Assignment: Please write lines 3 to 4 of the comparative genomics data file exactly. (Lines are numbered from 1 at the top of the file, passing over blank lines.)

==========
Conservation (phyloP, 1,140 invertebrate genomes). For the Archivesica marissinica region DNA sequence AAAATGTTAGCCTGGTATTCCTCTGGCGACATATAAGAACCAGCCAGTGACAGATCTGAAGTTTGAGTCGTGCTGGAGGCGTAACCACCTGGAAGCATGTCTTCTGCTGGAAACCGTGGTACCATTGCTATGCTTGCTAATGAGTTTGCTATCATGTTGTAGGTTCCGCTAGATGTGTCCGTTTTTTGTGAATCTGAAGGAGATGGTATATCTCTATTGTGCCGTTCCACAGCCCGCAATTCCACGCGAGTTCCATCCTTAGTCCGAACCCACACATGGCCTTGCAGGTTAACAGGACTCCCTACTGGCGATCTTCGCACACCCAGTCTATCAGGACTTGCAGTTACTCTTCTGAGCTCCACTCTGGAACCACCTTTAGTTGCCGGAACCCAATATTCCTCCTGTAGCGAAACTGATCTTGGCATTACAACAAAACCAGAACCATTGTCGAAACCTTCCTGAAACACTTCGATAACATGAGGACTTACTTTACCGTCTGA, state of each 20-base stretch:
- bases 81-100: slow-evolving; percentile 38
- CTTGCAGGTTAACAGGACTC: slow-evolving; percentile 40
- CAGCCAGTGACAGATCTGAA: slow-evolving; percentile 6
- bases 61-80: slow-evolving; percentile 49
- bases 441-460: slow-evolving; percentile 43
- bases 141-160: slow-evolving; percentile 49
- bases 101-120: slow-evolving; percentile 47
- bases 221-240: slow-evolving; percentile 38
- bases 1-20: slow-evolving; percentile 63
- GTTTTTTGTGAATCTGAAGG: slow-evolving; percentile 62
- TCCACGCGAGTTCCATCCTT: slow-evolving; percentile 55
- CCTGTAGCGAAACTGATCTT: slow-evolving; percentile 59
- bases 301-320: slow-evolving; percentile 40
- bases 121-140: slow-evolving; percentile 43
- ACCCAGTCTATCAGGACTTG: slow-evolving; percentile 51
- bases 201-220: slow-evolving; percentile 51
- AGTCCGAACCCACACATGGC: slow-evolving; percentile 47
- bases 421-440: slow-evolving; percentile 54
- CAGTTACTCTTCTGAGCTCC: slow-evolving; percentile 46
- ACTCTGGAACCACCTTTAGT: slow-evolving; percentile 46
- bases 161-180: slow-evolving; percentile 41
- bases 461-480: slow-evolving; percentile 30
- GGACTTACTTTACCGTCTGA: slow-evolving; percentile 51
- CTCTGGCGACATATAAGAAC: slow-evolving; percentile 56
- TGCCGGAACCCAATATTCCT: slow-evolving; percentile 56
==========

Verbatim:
- CTTGCAGGTTAACAGGACTC: slow-evolving; percentile 40
- CAGCCAGTGACAGATCTGAA: slow-evolving; percentile 6